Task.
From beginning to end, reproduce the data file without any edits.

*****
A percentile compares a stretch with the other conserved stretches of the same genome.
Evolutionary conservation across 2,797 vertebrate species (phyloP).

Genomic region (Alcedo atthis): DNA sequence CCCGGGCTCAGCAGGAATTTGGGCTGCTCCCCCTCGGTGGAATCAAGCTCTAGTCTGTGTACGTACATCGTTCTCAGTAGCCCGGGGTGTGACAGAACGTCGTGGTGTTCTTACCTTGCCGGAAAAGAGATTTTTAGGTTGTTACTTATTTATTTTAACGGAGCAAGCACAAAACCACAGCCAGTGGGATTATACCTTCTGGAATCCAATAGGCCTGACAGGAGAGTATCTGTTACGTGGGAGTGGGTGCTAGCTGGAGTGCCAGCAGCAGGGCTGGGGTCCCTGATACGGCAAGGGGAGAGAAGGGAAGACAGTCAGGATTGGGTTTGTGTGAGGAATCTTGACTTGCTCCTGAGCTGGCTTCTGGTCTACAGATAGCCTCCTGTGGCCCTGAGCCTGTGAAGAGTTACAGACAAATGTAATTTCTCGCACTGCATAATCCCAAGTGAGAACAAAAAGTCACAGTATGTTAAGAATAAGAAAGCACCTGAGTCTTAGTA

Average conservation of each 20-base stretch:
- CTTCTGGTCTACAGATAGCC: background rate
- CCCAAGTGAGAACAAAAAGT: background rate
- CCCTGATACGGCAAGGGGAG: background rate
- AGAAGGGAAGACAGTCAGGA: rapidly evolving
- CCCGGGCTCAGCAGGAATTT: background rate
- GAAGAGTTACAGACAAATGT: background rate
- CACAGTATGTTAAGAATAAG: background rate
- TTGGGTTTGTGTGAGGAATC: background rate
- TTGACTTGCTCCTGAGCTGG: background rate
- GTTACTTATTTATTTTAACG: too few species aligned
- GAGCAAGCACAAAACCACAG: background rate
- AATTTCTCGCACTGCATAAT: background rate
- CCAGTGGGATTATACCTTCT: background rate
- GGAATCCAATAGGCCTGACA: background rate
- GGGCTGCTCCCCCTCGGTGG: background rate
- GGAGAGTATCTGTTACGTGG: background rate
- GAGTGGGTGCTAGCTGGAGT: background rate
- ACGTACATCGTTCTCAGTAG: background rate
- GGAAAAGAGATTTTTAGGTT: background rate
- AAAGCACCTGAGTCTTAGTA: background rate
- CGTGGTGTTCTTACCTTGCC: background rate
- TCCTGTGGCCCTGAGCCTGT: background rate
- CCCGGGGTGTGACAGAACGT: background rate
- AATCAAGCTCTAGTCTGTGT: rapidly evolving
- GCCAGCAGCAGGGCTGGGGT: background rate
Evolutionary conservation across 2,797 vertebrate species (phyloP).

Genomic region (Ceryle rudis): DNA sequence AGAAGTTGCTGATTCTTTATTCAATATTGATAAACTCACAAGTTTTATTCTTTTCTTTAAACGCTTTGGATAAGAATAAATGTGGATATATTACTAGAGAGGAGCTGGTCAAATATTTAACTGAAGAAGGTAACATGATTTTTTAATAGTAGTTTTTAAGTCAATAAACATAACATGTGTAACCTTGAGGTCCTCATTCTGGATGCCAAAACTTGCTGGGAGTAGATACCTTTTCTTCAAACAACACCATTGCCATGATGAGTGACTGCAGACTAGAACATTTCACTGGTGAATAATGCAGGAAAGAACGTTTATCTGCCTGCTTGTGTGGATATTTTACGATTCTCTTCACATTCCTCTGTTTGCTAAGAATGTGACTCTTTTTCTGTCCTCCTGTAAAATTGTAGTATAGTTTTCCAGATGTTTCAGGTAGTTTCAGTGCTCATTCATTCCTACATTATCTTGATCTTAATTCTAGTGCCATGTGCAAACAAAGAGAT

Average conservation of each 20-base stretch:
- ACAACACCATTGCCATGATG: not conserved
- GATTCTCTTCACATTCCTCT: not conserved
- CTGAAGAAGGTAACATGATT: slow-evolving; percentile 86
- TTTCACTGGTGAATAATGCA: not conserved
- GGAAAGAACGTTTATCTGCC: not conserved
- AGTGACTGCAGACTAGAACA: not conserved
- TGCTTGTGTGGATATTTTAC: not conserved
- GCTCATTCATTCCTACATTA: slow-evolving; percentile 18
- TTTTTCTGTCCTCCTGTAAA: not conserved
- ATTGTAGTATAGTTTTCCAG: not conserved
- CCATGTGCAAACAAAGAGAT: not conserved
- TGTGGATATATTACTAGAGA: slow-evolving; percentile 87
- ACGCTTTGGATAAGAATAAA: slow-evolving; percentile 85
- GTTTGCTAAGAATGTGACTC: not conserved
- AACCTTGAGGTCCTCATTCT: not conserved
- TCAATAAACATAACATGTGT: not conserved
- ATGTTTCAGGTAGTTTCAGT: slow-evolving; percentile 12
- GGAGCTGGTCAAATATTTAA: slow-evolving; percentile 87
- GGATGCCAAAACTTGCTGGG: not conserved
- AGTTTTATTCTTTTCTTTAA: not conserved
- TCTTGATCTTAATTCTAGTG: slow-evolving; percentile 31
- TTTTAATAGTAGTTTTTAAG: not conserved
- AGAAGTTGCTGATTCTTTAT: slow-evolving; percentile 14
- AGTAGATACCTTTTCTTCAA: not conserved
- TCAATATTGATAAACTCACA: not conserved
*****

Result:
A percentile compares a stretch with the other conserved stretches of the same genome.
Evolutionary conservation across 2,797 vertebrate species (phyloP).

Genomic region (Alcedo atthis): DNA sequence CCCGGGCTCAGCAGGAATTTGGGCTGCTCCCCCTCGGTGGAATCAAGCTCTAGTCTGTGTACGTACATCGTTCTCAGTAGCCCGGGGTGTGACAGAACGTCGTGGTGTTCTTACCTTGCCGGAAAAGAGATTTTTAGGTTGTTACTTATTTATTTTAACGGAGCAAGCACAAAACCACAGCCAGTGGGATTATACCTTCTGGAATCCAATAGGCCTGACAGGAGAGTATCTGTTACGTGGGAGTGGGTGCTAGCTGGAGTGCCAGCAGCAGGGCTGGGGTCCCTGATACGGCAAGGGGAGAGAAGGGAAGACAGTCAGGATTGGGTTTGTGTGAGGAATCTTGACTTGCTCCTGAGCTGGCTTCTGGTCTACAGATAGCCTCCTGTGGCCCTGAGCCTGTGAAGAGTTACAGACAAATGTAATTTCTCGCACTGCATAATCCCAAGTGAGAACAAAAAGTCACAGTATGTTAAGAATAAGAAAGCACCTGAGTCTTAGTA

Average conservation of each 20-base stretch:
- CTTCTGGTCTACAGATAGCC: background rate
- CCCAAGTGAGAACAAAAAGT: background rate
- CCCTGATACGGCAAGGGGAG: background rate
- AGAAGGGAAGACAGTCAGGA: rapidly evolving
- CCCGGGCTCAGCAGGAATTT: background rate
- GAAGAGTTACAGACAAATGT: background rate
- CACAGTATGTTAAGAATAAG: background rate
- TTGGGTTTGTGTGAGGAATC: background rate
- TTGACTTGCTCCTGAGCTGG: background rate
- GTTACTTATTTATTTTAACG: too few species aligned
- GAGCAAGCACAAAACCACAG: background rate
- AATTTCTCGCACTGCATAAT: background rate
- CCAGTGGGATTATACCTTCT: background rate
- GGAATCCAATAGGCCTGACA: background rate
- GGGCTGCTCCCCCTCGGTGG: background rate
- GGAGAGTATCTGTTACGTGG: background rate
- GAGTGGGTGCTAGCTGGAGT: background rate
- ACGTACATCGTTCTCAGTAG: background rate
- GGAAAAGAGATTTTTAGGTT: background rate
- AAAGCACCTGAGTCTTAGTA: background rate
- CGTGGTGTTCTTACCTTGCC: background rate
- TCCTGTGGCCCTGAGCCTGT: background rate
- CCCGGGGTGTGACAGAACGT: background rate
- AATCAAGCTCTAGTCTGTGT: rapidly evolving
- GCCAGCAGCAGGGCTGGGGT: background rate
Evolutionary conservation across 2,797 vertebrate species (phyloP).

Genomic region (Ceryle rudis): DNA sequence AGAAGTTGCTGATTCTTTATTCAATATTGATAAACTCACAAGTTTTATTCTTTTCTTTAAACGCTTTGGATAAGAATAAATGTGGATATATTACTAGAGAGGAGCTGGTCAAATATTTAACTGAAGAAGGTAACATGATTTTTTAATAGTAGTTTTTAAGTCAATAAACATAACATGTGTAACCTTGAGGTCCTCATTCTGGATGCCAAAACTTGCTGGGAGTAGATACCTTTTCTTCAAACAACACCATTGCCATGATGAGTGACTGCAGACTAGAACATTTCACTGGTGAATAATGCAGGAAAGAACGTTTATCTGCCTGCTTGTGTGGATATTTTACGATTCTCTTCACATTCCTCTGTTTGCTAAGAATGTGACTCTTTTTCTGTCCTCCTGTAAAATTGTAGTATAGTTTTCCAGATGTTTCAGGTAGTTTCAGTGCTCATTCATTCCTACATTATCTTGATCTTAATTCTAGTGCCATGTGCAAACAAAGAGAT

Average conservation of each 20-base stretch:
- ACAACACCATTGCCATGATG: not conserved
- GATTCTCTTCACATTCCTCT: not conserved
- CTGAAGAAGGTAACATGATT: slow-evolving; percentile 86
- TTTCACTGGTGAATAATGCA: not conserved
- GGAAAGAACGTTTATCTGCC: not conserved
- AGTGACTGCAGACTAGAACA: not conserved
- TGCTTGTGTGGATATTTTAC: not conserved
- GCTCATTCATTCCTACATTA: slow-evolving; percentile 18
- TTTTTCTGTCCTCCTGTAAA: not conserved
- ATTGTAGTATAGTTTTCCAG: not conserved
- CCATGTGCAAACAAAGAGAT: not conserved
- TGTGGATATATTACTAGAGA: slow-evolving; percentile 87
- ACGCTTTGGATAAGAATAAA: slow-evolving; percentile 85
- GTTTGCTAAGAATGTGACTC: not conserved
- AACCTTGAGGTCCTCATTCT: not conserved
- TCAATAAACATAACATGTGT: not conserved
- ATGTTTCAGGTAGTTTCAGT: slow-evolving; percentile 12
- GGAGCTGGTCAAATATTTAA: slow-evolving; percentile 87
- GGATGCCAAAACTTGCTGGG: not conserved
- AGTTTTATTCTTTTCTTTAA: not conserved
- TCTTGATCTTAATTCTAGTG: slow-evolving; percentile 31
- TTTTAATAGTAGTTTTTAAG: not conserved
- AGAAGTTGCTGATTCTTTAT: slow-evolving; percentile 14
- AGTAGATACCTTTTCTTCAA: not conserved
- TCAATATTGATAAACTCACA: not conserved